W V.E.R.D.I (Quasi un epitaffio)


W V.E.R.D.I. (Quasi un epitaffio) is a one-page composition that brings together music, graphic design and socio-political commentary, no less. This is how it came to life...

Back in February 2012, when the wonky celebrations for the 150 years of the Italian unification were sealed off, I came up with the idea of my own Italian Memorial. So I couldn’t help thinking about the de facto slogan of the Risorgimento (an acronym sharing the surname of Giuseppe Verdi): W V.E.R.D.I. (Viva Vittorio Emanuele Re D'Italia, or Long Live Victor Emmanuel King of Italy), referring to Victor Emmanuel II. I decided to use it as the structure of the composition, assigning the 5 letters of his name to the numbers they occupy in the Italian alphabet (V-E-R-D-I: 20-5-16-4-9). I then associated those numbers to the operas by Verdi (in their chronological order), that is to say: Les vêpres siciliennes (twentieth opera), Ernani (fifth), Stiffelio (sixteenth), I Lombardi alla prima crociata (fourth), Attila (nineth). Funnily enough, 3 of them have some direct links to the patriotism of the Risorgimento (Ernani, I Lombardi, Attila), with a fourth (Les vêpres) imbued with some revolutionary flavour, too. I then took the final chords of the five operas (A major, G major, C major—used in two operas—B flat major) and I spread them among the instruments of a modern orchestra. The result is a chilling music logo, a sort of epitaph for a State that looks more like a state of mind.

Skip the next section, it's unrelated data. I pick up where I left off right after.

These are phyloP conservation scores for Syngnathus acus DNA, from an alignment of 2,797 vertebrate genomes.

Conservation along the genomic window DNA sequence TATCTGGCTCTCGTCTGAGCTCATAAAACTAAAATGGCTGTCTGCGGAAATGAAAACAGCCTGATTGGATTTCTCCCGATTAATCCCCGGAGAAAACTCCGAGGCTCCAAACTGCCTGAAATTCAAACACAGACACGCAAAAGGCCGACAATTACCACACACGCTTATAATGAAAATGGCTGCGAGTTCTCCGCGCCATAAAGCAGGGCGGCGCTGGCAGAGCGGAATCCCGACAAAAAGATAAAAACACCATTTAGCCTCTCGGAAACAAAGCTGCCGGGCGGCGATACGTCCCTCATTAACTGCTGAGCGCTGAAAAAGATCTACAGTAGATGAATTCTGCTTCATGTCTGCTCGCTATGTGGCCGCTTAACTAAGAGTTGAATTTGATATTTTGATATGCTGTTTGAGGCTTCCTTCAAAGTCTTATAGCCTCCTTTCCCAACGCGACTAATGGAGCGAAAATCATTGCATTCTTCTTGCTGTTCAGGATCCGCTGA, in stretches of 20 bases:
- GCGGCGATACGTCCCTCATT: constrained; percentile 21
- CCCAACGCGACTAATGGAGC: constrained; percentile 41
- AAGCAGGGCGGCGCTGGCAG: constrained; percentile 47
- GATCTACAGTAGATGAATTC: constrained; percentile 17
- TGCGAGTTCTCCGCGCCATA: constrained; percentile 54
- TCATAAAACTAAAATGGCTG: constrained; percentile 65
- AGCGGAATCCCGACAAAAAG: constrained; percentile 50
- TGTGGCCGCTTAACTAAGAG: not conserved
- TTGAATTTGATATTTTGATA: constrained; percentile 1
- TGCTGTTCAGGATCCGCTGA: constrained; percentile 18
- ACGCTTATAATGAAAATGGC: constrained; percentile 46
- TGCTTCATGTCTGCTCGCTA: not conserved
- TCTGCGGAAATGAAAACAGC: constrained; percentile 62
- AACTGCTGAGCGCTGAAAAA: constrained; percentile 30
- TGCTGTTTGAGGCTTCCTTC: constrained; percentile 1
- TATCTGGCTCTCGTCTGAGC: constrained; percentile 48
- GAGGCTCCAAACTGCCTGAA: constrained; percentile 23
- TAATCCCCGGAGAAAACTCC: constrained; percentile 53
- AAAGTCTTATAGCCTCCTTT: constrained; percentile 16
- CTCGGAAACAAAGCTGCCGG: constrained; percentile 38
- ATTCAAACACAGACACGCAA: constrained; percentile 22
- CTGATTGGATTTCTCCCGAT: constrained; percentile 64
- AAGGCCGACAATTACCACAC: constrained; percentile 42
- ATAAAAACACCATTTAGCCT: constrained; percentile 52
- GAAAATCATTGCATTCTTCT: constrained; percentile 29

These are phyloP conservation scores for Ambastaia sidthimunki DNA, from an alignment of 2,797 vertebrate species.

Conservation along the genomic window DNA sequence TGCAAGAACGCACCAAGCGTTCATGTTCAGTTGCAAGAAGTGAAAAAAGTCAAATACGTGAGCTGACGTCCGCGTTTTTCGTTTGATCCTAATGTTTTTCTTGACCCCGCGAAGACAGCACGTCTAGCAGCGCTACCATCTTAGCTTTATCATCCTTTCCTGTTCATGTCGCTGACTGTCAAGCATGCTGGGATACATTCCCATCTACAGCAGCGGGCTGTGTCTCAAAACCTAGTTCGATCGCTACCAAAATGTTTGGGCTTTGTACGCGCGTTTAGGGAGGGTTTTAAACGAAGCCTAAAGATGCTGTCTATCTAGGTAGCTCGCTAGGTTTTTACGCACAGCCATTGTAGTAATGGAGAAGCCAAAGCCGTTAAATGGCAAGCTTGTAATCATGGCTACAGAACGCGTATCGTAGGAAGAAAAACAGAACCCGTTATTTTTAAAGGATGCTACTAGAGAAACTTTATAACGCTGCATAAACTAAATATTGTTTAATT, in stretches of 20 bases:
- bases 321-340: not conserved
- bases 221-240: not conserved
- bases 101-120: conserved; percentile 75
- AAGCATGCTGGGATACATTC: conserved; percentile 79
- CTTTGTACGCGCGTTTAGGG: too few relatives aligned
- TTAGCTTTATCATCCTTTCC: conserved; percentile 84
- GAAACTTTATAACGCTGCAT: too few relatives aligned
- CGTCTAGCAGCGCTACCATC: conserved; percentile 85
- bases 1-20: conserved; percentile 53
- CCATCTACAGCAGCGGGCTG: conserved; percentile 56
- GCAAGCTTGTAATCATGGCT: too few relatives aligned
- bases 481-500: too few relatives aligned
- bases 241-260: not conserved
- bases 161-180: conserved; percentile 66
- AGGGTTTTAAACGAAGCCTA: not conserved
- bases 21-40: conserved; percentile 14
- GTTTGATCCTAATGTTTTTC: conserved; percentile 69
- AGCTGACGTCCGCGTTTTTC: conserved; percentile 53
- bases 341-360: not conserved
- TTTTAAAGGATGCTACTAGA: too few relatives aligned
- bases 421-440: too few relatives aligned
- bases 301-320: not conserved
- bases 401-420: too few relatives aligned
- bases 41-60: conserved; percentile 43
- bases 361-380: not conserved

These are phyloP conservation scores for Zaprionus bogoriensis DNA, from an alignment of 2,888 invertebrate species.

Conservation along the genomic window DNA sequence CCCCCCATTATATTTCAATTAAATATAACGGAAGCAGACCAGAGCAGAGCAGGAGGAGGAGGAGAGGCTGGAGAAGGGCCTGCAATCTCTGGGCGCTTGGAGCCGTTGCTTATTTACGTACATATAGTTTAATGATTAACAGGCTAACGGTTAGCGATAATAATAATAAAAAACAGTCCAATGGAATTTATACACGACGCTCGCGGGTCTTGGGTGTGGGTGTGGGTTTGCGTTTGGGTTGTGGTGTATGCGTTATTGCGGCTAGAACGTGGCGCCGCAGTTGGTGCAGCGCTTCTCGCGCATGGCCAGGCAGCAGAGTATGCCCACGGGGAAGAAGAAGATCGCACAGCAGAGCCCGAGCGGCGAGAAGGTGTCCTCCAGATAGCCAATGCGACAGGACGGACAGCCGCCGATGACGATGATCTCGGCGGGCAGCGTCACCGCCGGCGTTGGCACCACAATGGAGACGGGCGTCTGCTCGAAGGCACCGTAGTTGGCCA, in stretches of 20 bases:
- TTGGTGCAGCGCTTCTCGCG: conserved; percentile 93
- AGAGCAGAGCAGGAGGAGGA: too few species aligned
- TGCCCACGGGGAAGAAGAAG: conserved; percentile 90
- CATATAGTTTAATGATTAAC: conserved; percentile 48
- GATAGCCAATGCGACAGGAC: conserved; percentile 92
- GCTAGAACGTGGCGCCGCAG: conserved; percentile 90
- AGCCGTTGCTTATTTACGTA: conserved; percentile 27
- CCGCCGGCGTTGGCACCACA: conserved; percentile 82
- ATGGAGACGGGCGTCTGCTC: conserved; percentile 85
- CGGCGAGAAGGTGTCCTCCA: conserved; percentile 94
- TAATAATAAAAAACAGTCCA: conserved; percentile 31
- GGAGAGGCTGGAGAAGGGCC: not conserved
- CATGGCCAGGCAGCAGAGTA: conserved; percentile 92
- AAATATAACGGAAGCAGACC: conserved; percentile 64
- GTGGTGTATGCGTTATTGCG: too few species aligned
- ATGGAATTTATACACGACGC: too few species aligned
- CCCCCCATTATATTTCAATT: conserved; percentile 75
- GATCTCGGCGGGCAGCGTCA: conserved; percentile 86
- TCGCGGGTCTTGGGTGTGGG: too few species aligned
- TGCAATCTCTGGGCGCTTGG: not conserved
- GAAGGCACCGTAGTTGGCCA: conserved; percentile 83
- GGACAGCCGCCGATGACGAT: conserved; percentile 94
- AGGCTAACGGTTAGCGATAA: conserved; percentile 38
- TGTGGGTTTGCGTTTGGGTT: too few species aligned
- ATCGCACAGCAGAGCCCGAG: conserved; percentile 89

As I was studying to complete it, I then stumbled upon a philosophical resonance that could support my work. In the chapter dedicated to the Disposizione delle armonie dissonanti e politonali (Arrangement of Dissonant and Polytonal Harmonies) of his Trattato di orchestrazione (ed. Carish), Alessandro Cusatelli says that “on the one hand, the separatist choice favours a sharp and lacerating contrast of different consonances that become incompatible dissonances when they collapse onto each other. On the other hand, the antagonist choice tries and find some plausible assimilations, thus getting to a magma of chords that bears a smooth, mysterious, and more complex interpretation.” Had he been talking about the present days of Italy, we would not have found better words to put it.

Francesco Fusaro